Sepsis is an extreme inflammatory reaction to ongoing infection. It causes the immune system to attack tissues or organs in your body. Left untreated, you could go into septic shock, which may lead to organ failure and death.

Sepsis can occur if you don’t treat a bacterial, parasitic, or fungal infection.

People with a weakened immune system — children, older adults, and those with chronic medical conditions — are more at risk to contract sepsis.

Sepsis used to be called septicemia or blood poisoning.

Sepsis isn’t contagious. It may seem so because it’s caused by infection, which could be contagious.

Sepsis occurs most often when you have one of these infections:

There are also some germs that more often lead to sepsis than others:

Many strains of these bacteria have become drug-resistant, which may be why some believe sepsis is contagious. Leaving an infection untreated is often what causes sepsis.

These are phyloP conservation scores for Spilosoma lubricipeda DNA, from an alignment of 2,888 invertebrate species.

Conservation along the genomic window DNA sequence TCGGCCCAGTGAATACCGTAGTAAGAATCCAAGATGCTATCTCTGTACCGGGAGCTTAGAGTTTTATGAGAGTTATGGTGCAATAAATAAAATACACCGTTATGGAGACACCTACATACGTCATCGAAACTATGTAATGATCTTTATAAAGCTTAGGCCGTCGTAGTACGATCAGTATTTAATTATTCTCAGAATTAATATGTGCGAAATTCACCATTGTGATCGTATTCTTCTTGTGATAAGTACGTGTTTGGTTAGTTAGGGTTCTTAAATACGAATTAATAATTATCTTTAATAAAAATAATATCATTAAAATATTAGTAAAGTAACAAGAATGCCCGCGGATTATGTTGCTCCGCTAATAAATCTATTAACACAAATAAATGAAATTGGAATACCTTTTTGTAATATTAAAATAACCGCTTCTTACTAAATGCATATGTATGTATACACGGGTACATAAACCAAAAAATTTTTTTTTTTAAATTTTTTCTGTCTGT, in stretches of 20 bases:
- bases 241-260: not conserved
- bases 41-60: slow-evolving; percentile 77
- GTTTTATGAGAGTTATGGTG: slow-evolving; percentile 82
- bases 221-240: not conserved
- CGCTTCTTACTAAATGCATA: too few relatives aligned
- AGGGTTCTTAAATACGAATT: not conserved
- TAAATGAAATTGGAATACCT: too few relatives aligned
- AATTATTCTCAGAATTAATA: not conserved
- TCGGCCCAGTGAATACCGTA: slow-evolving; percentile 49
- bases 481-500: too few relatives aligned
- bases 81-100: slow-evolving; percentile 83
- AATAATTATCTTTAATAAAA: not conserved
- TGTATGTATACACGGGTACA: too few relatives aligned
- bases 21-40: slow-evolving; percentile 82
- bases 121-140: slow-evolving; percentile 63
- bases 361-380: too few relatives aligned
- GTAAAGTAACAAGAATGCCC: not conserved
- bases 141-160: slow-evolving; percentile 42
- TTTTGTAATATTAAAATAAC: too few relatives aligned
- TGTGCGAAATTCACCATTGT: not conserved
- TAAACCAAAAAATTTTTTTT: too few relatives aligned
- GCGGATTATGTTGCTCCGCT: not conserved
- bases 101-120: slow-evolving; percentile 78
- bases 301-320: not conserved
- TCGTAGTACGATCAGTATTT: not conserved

How does sepsis spread?

Sepsis isn’t contagious and can’t be transmitted from person to person, including between children, after death or through sexual contact. However, sepsis does spread throughout the body via the bloodstream.

Sepsis symptoms at first may resemble a cold or the flu. These symptoms include:

If left untreated, these symptoms can worsen and cause you to go into septic shock. If you have an infection and you experience these symptoms, visit your doctor immediately or go to an emergency room.

According to the Centers for Disease Control and Prevention, more than 1.5 million people get sepsis annually in the United States. One in three people who die in a hospital have sepsis. Adults who have sepsis most frequently get it after experiencing a lung infection like pneumonia.

Although very dangerous, sepsis isn’t contagious. To protect yourself from sepsis, it’s important to treat infections as soon as they occur. Without treating infection, a simple cut can become deadly.